The failure of the U.S. Air Force to report a domestic violence conviction to civilian authorities “had drastic consequences” that led to the shooting deaths of 26 people and the wounding of 22 others at a Texas church in 2017, and it “should not have occurred,” according to a new report released Friday from the Pentagon Inspector General.
On Nov. 5, 2017, former Air Force service member Devin Kelley, 26, used three legally-purchased firearms to carry out the deadliest church shooting in U.S. history at First Baptist Church in Sutherland Springs, Texas. But as the report makes clear, there was “no valid reason” why the service failed on multiple occasions to submit fingerprints to the FBI — which would have prevented the purchase of those weapons.
“As described in detail in this report, in November 2012, while in the USAF, Kelley was the subject of two law enforcement investigations, one led by the 49th Security Forces at Holloman Air Force Base (HAFB), the other led by the Air Force Office of Special Investigations (AFOSI) Detachment 225,” the report said.
“As a result of the investigations, Kelley was convicted by General Court-Martial of an assault on both his wife and stepson, which is reportable to the FBI in accordance with DoD policy. This conviction should have prevented Kelley from purchasing a firearm from a licensed firearms dealer.”
Kelley’s fingerprints or final disposition report should have been submitted to the FBI on a number of occasions: After the service established probable cause that Kelley had assaulted his stepson and wife; at the conclusion of his court-martial, and when he entered post-trial confinement.
Air Force prosecutors were well aware of Kelley’s penchant for violence: In 2012 he was convicted at court-martial of “fracturing his baby stepson’s skull and assaulting his first wife,” NBC News reported.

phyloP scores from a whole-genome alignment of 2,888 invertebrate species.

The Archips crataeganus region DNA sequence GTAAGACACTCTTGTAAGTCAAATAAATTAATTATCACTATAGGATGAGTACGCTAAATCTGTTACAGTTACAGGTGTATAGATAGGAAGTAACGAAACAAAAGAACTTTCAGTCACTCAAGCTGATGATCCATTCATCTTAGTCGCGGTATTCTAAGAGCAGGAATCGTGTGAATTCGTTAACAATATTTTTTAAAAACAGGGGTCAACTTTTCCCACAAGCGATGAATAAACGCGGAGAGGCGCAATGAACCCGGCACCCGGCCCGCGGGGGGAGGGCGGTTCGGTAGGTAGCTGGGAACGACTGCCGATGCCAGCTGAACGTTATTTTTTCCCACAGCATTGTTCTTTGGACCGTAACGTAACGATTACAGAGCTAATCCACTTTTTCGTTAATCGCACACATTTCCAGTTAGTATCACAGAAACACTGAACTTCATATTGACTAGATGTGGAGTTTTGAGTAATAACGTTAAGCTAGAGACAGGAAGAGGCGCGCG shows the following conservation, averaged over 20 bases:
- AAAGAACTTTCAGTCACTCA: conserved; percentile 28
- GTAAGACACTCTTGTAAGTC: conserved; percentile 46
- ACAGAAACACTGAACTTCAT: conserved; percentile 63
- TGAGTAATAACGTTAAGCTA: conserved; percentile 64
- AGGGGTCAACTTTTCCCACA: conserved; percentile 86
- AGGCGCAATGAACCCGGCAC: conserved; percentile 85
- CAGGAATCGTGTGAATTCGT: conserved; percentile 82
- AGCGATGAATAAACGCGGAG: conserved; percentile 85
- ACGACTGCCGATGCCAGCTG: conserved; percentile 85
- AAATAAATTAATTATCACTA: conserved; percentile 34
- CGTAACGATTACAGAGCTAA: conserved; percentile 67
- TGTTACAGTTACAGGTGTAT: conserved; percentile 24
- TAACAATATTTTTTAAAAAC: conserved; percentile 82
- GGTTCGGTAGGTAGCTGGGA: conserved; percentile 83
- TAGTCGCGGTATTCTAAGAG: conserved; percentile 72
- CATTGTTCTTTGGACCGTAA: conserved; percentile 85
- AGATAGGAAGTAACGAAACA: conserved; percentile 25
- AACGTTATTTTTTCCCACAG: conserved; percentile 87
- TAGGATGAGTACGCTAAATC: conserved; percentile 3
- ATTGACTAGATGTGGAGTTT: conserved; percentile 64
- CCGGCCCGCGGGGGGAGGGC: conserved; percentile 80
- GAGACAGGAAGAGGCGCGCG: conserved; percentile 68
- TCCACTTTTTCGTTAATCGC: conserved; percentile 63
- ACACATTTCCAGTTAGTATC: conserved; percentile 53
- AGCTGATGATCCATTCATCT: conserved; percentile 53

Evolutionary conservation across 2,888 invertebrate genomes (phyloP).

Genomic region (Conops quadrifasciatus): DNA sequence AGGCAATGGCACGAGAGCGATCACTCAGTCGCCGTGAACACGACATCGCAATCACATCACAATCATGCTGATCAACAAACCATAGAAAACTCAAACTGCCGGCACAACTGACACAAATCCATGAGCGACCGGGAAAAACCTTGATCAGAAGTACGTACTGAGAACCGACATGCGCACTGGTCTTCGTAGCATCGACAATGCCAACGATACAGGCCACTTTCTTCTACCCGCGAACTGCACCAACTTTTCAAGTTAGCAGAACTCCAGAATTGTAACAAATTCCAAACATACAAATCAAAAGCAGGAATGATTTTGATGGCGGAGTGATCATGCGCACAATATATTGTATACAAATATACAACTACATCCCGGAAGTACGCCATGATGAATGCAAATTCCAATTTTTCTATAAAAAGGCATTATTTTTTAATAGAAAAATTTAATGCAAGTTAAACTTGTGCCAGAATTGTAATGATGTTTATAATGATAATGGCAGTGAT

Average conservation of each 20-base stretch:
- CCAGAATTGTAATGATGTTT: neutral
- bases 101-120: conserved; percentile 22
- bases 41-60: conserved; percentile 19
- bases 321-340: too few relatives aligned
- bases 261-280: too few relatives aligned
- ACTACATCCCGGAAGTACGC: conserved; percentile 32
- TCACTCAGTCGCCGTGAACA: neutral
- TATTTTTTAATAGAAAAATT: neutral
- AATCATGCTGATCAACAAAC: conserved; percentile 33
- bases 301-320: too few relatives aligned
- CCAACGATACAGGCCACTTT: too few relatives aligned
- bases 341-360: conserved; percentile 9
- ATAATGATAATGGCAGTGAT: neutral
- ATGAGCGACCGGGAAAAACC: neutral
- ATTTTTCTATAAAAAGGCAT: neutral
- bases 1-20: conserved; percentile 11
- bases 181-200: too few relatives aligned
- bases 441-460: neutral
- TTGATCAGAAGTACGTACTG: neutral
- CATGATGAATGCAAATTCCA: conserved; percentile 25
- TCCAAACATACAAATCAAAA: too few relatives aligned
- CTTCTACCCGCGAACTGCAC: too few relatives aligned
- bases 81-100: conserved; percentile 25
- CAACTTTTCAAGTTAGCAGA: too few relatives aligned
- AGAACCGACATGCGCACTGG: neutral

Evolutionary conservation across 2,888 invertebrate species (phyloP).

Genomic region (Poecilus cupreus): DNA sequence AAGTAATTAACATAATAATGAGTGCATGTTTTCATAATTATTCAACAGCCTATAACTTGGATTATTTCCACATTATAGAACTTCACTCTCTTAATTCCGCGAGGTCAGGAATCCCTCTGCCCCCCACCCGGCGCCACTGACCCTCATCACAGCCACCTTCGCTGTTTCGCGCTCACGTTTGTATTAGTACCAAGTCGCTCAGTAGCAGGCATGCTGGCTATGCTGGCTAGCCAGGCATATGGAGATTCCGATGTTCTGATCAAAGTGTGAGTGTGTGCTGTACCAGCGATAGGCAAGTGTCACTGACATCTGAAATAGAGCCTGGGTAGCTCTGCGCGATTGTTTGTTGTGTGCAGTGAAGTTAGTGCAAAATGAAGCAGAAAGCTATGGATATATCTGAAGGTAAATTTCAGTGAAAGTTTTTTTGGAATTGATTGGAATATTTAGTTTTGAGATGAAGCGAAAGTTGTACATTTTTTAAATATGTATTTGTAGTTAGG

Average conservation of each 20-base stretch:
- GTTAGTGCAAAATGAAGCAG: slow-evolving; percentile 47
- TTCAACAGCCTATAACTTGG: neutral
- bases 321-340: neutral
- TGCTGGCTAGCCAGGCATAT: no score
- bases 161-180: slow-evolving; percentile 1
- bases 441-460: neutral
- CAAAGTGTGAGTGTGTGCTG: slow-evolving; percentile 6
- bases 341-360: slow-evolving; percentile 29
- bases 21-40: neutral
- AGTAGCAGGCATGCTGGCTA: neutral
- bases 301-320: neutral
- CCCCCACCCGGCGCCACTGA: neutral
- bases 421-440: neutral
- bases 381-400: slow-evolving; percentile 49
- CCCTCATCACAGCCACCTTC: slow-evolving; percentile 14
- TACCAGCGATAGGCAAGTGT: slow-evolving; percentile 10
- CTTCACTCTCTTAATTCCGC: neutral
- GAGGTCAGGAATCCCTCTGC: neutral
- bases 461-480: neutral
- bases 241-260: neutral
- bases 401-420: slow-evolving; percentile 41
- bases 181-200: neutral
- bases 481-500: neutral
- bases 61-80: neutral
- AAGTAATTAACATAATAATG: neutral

But despite being sentenced to military prison for a year, being reduced in rank to an E-1, and receiving a bad conduct discharge, the details of his past were not reported to civilian authorities.
The report concluded that a number of Air Force personnel were either not aware or did not understand the policy of sending fingerprints to the FBI, or they simply did not follow them.
“However, the USAF did not submit Kelley’s fingerprints and final disposition report to the FBI at any time,” the IG report said, in a particularly damning passage. “If Kelley’s fingerprints were submitted to the FBI, he would have been prohibited from purchasing a firearm from a licensed firearms dealer. Because his fingerprints were not submitted to the FBI CJIS Division, Kelley was able to purchase firearms, which he used to kill 26 people at the First Baptist Church of Sutherland Springs on November 5, 2017.”
The report concluded that Air Force personnel had “four opportunities” to collect and submit Kelley’s fingerprints to the FBI, and two opportunities to submit his final disposition report, “as required, but never did so.”
Any one of those reports would have raised red flags at the time Kelley later purchased his weapons.
“In sum, we concluded that there was no valid reason for the USAF’s failures to submit Kelley’s fingerprints and final disposition report to the FBI CJIS Division.”